Blessed dominic barberi, C.P.
Dominic Barberi, born on June 22nd 1792, was the eleventh child of Giuseppe and Maria Barberi. His father died when he was six, his mother when he was eleven. So young Dominic was adopted by a maternal uncle and his wife to live and work on their farm near Viterbo in Italy.
Dominic received no formal schooling, but thanks to the interest of the Capuchin Friars, who had a convent in the village, he did learn to read. Then, when four Passionists came to live in the neighborhood, he quickly made friends with them. They had brought their library with them and, and because he was given free access to it, his process of self-education continued to blossom.
When he was twenty-one, Dominic received the first direct inkling of what the Lord's plans for his future might be. He writes: "One of these days (I think it was one of the last of the year 1813) as I was saying my prayers, I heard a voice which said to me, I have chosen you to announce the truths of the faith to many nations. 'After I heard these words the idea came to me that God wanted me to be a priest, and that I was to go and bring the light of the Gospel to a foreign nation. The idea pleased me."
In the summer of 1814 he applied to join the Passionist Congregation. His lack of formal education meant that he was accepted as a lay brother. However, while waiting admission into the novitiate he received a further premonition regarding his future. He writes; "On a certain day I went for a few minutes into the Church to pray before the altar of the Blessed Virgin, and while I was on my knees, the thought occurred to me. How was the prophecy of last year to be fulfilled? Was I to go as a lay-brother to preach, and to whom was I to go? While I was thus racking my brain, I understood that I was not to remain a brother, but was to study; and that after six years, I should begin my apostolic ministry; and that I was to labor in the north-west of Europe, and especially in England Soon after I was sent to Paliano to be received as a lay-novice, and yet I felt that I would, not withstanding, become a cleric and a priest." By an extraordinary sequence of events, Dominic was finally professed as a cleric and after a brilliant course of studies was ordained as a priest on March 1, 1818.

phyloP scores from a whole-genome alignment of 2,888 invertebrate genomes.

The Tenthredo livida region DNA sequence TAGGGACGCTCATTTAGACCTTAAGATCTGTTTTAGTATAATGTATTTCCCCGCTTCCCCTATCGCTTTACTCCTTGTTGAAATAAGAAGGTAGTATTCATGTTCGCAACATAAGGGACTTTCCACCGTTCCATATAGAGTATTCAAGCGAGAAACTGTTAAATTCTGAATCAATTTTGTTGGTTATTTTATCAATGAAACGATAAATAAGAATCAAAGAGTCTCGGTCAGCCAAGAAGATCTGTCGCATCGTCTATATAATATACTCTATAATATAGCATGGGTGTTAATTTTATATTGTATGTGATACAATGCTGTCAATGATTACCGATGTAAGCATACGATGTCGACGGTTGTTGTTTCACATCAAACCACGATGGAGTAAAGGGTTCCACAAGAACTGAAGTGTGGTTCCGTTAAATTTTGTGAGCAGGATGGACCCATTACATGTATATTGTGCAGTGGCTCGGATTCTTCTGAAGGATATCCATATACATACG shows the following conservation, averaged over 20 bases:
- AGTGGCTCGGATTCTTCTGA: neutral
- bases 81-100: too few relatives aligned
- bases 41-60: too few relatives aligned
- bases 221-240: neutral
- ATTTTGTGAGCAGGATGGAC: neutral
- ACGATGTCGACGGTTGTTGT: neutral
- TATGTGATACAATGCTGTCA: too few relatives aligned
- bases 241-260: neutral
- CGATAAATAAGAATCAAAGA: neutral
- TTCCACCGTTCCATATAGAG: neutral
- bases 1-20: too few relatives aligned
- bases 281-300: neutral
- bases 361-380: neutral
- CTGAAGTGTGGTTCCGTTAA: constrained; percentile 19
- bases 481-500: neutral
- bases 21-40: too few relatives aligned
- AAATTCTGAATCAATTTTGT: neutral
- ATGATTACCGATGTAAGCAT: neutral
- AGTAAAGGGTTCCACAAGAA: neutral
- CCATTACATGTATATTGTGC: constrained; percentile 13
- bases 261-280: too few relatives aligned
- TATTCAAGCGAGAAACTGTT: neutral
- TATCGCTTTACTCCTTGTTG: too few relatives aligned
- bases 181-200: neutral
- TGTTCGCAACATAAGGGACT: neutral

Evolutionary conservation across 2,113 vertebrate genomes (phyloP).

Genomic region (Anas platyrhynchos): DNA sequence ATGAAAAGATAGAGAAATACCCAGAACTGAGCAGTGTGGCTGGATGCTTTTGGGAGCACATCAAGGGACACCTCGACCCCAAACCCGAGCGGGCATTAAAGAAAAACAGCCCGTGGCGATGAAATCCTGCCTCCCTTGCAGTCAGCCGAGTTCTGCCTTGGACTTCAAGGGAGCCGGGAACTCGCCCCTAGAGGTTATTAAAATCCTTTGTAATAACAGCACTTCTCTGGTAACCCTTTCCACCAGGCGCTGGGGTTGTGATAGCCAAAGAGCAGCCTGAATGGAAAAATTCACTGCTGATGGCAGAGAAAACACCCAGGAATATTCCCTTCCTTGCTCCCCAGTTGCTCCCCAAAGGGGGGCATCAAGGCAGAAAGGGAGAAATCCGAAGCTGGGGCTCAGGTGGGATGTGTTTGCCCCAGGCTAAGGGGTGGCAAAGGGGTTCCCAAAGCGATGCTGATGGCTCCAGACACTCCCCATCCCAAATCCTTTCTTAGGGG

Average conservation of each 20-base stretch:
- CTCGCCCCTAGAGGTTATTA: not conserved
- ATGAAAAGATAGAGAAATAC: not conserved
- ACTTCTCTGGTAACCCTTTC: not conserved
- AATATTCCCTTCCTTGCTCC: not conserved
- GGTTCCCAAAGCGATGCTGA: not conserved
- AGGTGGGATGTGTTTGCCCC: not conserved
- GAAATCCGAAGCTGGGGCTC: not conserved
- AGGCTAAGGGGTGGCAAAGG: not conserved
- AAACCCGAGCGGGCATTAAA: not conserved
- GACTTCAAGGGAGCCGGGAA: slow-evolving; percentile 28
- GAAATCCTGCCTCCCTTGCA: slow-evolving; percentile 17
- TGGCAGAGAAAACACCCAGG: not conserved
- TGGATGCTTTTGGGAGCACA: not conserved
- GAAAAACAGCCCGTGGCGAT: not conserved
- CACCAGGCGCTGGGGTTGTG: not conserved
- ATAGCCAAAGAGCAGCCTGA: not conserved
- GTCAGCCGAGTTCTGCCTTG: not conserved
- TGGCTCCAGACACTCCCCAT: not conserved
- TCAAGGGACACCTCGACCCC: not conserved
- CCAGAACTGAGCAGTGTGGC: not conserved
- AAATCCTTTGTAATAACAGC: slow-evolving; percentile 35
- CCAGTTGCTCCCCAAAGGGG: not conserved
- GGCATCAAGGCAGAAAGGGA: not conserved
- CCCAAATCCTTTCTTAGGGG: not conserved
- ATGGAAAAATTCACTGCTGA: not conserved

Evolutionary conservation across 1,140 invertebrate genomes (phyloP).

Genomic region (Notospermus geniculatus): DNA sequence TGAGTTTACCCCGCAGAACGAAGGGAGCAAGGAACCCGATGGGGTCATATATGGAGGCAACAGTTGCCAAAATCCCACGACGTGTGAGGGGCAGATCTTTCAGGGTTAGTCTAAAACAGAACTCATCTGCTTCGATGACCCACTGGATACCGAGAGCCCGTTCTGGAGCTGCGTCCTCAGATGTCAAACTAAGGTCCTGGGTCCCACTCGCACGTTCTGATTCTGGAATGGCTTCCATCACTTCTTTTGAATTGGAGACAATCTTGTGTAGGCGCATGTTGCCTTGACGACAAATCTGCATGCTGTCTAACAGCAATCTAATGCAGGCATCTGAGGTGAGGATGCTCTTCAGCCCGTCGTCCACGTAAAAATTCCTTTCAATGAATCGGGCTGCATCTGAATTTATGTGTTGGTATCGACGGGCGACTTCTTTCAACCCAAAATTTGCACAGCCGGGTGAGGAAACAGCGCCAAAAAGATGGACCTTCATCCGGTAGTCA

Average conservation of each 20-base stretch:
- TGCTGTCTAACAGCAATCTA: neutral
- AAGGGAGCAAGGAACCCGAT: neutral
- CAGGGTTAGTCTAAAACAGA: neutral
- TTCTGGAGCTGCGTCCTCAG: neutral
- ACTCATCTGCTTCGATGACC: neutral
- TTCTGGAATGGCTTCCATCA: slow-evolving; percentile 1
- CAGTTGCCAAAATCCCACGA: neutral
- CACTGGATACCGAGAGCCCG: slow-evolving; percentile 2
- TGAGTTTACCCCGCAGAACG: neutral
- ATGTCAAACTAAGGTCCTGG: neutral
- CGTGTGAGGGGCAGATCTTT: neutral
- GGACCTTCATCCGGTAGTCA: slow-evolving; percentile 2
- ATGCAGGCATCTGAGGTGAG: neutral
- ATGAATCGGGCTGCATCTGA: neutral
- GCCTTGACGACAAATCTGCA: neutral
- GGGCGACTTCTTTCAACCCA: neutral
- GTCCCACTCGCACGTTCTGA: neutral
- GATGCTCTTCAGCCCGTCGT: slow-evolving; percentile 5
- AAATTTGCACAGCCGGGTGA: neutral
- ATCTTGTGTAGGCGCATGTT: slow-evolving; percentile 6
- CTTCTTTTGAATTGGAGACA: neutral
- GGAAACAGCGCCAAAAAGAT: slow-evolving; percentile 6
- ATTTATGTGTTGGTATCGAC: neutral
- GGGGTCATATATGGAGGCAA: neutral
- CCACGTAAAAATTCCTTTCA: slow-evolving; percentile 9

From 1820 to 1830 he taught theology and was director of students, first at the Passionists retreat at Vetralla and then in Rome. It was at this time that he first met George Spencer, the future Fr. Ignatius Spencer, who was in Rome studying for the priesthood at the English College. It was due to his influence that Dominic eventually came to England. But that was still in the future as he wrote to an English friend, "I shall cross the sea and convey my body to the island to which twenty-two years ago I sent my heart. "
During all these years Dominic was ever aware of the earlier call to work for the return of England to the Church. Wherever he went he would encourage people to pray for the conversion of that country. He began to study the English language.
In 1833 Dominic was a delegate to the general chapter. He requested the chapter to send missionaries to England. The request was not granted but the idea had been planted. Even when Dominic was made rector of the new monastery at Lucca and then provincial, he and others kept in close contact with the "new" Catholics in England.
In 1836 a new Pope was elected, Gregory XVI. He had been the prefect of the Congregation for the Propagation of the Faith. Now as Pope he promoted missionary work throughout the world. He looked to religious orders to advance this missionary apostolate in non-Christian areas.
By the time of the 1839 general chapter the congregation was ready to move. There had been an increase of vocations during the past twenty five years. Some of the capitulars, especially Father Anthony Testa, remembered Dominic's suggestion at the previous chapter. The chapter recommended that the new general send several religious to England.
The new general superior was the energetic, charismatic Father Anthony Testa. He had been Dominic's vice-master and student director. He knew Dominic well, but he hesitated at first to send him to England because of his health.
By April of 1840 Father Anthony Testa decided that Dominic should go. He sent him with three companions to Belgium to make a foundation in that country with the hope that from Belgium the mission to England could be realized. The three companions were Father Peter Magagnotto, Father Seraphim Giammaria, and Brother Crispin Cotta.